Sample Annotated Bibliography

                Jane Doe
                                                                                                                     Use Times New Roman, 12 point font
                Mrs. Waters
                                                                                           Title is NOT bold, underlined, or a different font or type size. It
                World Literature                                                           is the same as the rest of the bibliography.

                August 31, 2006                                                                                       Title: Double-Spaced and Centered
                                 Heading: Double-spaced                              Annotated Bibliography
                                                                                 Symbolism in Lord of the Flies                          Information

                Griffith, George V. “William Golding.” Novels for Students. Eds. Sheryl Ciccarelli and Marie Rose

                                                 Napierkowski. Vol. 13. Detroit: Gale, 1999.

                                                 This article discusses the many symbols of Lord of the Flies. It names the conch shell as well
justified; all others are indented five spaces
Use hanging indents: 1 line of entry is left

                                                 as the beast as two evident symbols. The article also discusses themes of the novel and gives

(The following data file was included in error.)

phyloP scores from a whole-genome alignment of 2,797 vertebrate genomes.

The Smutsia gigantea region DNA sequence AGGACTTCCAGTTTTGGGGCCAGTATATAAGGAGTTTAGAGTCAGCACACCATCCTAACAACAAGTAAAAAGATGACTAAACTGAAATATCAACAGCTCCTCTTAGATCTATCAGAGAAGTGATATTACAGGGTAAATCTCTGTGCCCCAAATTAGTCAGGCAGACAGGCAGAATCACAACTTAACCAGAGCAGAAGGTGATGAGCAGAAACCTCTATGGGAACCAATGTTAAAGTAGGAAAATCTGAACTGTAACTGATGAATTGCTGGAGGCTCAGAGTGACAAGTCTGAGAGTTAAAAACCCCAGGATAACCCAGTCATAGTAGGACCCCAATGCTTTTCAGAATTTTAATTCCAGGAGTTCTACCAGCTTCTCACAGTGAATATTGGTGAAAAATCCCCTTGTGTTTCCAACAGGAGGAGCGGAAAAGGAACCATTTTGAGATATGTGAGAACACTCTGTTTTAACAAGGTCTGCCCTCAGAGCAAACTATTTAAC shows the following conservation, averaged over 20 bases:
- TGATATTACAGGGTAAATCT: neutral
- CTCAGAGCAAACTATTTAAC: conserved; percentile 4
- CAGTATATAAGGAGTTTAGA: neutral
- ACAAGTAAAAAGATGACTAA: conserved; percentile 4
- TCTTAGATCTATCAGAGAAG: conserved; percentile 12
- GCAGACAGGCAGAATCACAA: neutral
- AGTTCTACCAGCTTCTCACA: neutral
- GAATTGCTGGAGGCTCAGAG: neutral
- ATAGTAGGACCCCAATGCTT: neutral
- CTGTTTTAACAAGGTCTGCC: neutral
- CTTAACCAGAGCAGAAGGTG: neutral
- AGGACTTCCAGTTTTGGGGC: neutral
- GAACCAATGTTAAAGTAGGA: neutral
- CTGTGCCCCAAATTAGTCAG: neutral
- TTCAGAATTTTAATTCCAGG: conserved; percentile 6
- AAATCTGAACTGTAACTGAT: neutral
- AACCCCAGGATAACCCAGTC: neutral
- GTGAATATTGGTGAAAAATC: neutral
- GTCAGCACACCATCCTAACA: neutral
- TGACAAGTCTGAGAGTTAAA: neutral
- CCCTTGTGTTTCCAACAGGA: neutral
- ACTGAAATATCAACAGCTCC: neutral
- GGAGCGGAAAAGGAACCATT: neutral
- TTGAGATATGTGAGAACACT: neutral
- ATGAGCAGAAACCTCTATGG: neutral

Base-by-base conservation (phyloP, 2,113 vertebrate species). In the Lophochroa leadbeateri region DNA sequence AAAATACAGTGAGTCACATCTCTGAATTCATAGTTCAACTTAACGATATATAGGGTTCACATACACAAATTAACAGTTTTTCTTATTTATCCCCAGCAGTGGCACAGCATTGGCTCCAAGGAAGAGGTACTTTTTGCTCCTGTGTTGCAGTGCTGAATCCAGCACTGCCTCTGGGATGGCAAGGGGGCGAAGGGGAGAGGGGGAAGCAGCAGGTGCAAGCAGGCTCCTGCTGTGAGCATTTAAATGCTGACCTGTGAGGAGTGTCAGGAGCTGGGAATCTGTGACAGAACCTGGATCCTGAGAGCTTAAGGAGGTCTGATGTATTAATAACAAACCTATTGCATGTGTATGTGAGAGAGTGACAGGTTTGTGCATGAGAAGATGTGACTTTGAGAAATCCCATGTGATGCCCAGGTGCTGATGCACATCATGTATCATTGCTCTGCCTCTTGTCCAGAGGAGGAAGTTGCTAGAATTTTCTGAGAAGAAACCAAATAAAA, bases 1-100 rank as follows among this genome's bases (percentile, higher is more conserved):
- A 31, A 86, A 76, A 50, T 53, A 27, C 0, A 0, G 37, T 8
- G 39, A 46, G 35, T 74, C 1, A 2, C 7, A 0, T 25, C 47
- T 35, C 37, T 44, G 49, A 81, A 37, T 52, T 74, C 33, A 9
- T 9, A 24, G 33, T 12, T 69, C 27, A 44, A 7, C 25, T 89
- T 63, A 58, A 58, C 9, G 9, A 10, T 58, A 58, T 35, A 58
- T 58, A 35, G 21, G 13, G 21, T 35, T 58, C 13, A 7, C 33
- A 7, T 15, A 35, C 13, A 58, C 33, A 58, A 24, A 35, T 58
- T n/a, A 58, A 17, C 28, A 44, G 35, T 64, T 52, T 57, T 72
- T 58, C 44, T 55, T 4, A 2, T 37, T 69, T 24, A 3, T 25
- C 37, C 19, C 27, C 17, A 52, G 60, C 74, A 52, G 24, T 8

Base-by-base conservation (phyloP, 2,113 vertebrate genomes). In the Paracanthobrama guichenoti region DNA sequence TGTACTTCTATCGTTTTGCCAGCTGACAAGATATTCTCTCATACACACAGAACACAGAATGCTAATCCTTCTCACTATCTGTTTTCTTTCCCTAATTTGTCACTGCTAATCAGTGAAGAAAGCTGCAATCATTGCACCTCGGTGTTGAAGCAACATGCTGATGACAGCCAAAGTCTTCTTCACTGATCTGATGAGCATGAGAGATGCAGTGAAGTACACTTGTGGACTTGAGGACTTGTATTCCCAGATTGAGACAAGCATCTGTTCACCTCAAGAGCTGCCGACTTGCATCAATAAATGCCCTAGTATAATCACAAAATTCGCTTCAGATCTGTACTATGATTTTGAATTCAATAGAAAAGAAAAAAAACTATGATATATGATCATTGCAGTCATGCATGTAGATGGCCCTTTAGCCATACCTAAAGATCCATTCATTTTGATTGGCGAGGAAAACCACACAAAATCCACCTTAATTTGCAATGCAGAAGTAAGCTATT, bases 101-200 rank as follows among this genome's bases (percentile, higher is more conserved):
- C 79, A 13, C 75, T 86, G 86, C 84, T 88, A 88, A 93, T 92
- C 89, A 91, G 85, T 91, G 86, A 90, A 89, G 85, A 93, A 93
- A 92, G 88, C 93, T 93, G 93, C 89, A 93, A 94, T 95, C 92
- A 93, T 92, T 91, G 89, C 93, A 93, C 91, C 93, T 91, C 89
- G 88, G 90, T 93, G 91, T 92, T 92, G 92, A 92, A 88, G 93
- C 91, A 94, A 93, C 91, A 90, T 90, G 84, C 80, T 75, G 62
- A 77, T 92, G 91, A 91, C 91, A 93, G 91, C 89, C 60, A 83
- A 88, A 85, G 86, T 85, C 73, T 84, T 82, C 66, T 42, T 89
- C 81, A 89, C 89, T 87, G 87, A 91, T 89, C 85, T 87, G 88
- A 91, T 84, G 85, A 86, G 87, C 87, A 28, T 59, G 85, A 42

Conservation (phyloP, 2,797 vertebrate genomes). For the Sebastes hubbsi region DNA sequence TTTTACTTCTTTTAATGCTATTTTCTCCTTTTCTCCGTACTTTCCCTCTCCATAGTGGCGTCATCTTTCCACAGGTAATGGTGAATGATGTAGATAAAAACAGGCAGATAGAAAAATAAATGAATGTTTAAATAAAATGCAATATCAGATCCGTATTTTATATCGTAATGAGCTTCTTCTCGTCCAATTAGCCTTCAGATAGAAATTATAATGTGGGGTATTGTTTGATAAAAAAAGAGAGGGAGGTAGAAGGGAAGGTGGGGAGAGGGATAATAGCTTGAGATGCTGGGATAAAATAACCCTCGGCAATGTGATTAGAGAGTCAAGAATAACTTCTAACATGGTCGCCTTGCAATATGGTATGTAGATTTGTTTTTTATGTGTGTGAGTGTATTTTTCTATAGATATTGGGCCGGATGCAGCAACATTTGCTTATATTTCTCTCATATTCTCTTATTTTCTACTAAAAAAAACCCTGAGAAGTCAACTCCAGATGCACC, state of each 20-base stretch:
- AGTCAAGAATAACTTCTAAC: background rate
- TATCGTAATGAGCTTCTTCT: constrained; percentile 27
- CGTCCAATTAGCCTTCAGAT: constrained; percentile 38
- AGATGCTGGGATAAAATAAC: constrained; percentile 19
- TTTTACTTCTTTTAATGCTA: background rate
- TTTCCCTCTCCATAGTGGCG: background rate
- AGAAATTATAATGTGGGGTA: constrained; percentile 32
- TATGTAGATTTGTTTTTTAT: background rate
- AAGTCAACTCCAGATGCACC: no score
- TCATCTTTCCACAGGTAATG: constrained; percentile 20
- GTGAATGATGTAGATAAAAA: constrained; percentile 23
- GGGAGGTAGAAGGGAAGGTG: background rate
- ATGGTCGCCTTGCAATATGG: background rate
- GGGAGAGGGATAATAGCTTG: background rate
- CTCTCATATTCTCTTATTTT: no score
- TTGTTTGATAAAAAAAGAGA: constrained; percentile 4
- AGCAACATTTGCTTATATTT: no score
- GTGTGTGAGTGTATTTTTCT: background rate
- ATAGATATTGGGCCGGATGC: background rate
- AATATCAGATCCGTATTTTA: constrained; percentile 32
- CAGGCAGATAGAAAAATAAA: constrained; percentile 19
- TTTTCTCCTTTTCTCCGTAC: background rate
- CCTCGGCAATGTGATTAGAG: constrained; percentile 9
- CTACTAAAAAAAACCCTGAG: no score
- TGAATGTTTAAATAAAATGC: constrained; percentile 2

background information regarding how the author developed the idea of the novel. The article

                                                 is from Novels for Students, a credible source since Gale, a reputable publisher, publishes it.

                                                 The book is also found in the school library and is recommended by my teacher. The article

                                                 was originally printed in an academic journal which also shows its credibility. The discussion

                                                 of symbols in the novel pertains to my general topic, but the discussion centered on democracy

                                                 and the conch. Therefore, I need more information on the specific symbol of the eyeglasses.

                Telgen, Diane. “Symbolism in Lord of the Flies.” Twentieth Century Interpretations of Lord of the
                                                                                                                           Double-space between entries and within entry
                                                 Flies. Ed. Harold Bloom. New York: Harper, 1997. 38-42.
                  2 Entry

                                                  To identify a normally underlined title when it appears within an underlined title, the title within is
                                                  neither underlined nor enclosed in quotation marks.

                                                  Begin your second annotation here.